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Managing the Retreat from Rising Seas — State of Louisiana: Louisiana Strategic Adaptations for Future Environments (LA SAFE)

July 15, 2020

Louisiana Strategic Adaptations for Future Environments (LA SAFE) is a community-based planning and capital investment process that will help the state fund and implement several projects, including for managed retreat, to make its coasts more resilient. In 2016, Louisiana’s Office for Community Development–Disaster Recovery Unit received a nearly $40 million grant from the U.S. Department of Housing and Urban Development through the National Disaster Resilience Competition and additional state and nongovernmental funds to implement LA SAFE. The grant will support the design and implementation of resilience projects to address impacts in six coastal parishes that were affected by Hurricane Isaac in 2012. The state partnered with the nonprofit Foundation for Louisiana to administer LA SAFE and facilitate an extensive, year-long community engagement process that will result in implementation of ten funded projects across the six parishes. By contemplating a regional, rather than a parish-specific, approach to addressing coastal risk, LA SAFE provides a model that other states and local governments may consider when making long-term adaptation and resilience investments, including for managed retreat. This case study is one of 17 case studies featured in a report written by the Georgetown Climate Center, Managing the Retreat from Rising Seas: Lessons and Tools from 17 Case Studies.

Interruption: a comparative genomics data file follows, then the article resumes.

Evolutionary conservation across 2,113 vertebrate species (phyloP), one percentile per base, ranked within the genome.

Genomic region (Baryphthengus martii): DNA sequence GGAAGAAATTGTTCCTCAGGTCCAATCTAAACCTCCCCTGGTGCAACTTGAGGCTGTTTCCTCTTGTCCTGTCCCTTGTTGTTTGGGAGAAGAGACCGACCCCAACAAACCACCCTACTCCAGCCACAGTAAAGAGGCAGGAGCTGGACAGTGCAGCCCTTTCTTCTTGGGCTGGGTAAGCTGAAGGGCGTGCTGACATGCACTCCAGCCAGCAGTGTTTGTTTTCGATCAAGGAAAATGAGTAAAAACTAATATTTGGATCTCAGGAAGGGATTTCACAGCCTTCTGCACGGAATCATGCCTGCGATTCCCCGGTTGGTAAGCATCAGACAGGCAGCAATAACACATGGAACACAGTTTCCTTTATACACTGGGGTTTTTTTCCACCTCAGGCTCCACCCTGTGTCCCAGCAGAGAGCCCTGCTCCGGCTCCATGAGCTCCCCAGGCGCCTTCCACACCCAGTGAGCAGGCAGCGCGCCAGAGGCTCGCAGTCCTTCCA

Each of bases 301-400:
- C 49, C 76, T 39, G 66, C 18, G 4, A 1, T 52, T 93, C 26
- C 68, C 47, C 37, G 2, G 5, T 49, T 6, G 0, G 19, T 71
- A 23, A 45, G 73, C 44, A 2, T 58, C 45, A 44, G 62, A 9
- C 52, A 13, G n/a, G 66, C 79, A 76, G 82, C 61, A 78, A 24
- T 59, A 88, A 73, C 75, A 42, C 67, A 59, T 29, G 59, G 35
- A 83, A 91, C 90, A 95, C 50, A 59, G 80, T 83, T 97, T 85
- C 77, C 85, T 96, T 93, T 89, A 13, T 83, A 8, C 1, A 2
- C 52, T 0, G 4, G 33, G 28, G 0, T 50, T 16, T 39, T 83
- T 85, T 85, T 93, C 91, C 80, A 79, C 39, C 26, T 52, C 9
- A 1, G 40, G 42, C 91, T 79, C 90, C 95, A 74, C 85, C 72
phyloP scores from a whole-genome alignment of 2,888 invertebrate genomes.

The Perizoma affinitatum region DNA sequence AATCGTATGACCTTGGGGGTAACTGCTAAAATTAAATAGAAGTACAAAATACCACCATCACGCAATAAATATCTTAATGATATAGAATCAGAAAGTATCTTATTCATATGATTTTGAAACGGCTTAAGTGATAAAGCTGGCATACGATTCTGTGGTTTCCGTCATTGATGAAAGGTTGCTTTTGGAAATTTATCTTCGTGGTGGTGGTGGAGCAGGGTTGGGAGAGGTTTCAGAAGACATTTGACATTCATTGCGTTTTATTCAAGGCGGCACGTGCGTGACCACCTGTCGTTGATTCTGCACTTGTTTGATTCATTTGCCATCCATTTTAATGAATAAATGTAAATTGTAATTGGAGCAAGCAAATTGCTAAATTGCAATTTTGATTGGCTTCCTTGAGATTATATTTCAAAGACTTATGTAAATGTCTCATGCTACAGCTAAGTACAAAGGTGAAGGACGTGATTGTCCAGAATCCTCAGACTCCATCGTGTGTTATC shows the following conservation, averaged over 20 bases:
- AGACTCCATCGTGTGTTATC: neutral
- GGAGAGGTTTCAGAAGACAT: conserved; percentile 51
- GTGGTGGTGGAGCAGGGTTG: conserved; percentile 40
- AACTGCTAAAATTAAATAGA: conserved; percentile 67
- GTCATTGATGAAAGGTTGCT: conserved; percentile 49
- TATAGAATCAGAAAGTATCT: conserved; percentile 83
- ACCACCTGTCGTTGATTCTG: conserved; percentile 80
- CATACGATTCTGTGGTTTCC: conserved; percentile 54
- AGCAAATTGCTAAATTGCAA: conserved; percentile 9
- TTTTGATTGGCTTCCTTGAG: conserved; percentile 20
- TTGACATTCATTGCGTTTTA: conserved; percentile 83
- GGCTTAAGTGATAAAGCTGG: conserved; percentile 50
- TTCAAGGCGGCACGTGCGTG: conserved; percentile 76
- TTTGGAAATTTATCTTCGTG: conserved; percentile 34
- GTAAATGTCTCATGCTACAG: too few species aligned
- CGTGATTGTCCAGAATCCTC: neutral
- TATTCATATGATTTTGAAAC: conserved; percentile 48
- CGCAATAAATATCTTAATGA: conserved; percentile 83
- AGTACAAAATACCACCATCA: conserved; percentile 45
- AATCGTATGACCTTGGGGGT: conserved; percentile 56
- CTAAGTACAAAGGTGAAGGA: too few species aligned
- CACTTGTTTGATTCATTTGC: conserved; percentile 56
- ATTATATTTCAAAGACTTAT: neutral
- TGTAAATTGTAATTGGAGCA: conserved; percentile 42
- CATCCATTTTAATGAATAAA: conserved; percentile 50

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Louisiana Strategic Adaptations for Future Environments (LA SAFE)

2018

The Louisiana Strategic Adaptations for Future Environments (LA SAFE) planning process is aimed at climate adaptation and resilience planning for coastal communities in Louisiana. The strategy supports mitigating risks and increasing resilience to coastal impacts - especially flooding. The LA SAFE initiative was first funded through a HUD long-term disaster recovery grant, for six parishes most impacted by Hurricane Isaac in 2012.  Guided by the state of Louisiana, and a network of regional non-profits focused on coastal restoration and resilience, it is a goal of the LA SAFE program to expand the program statewide in the future.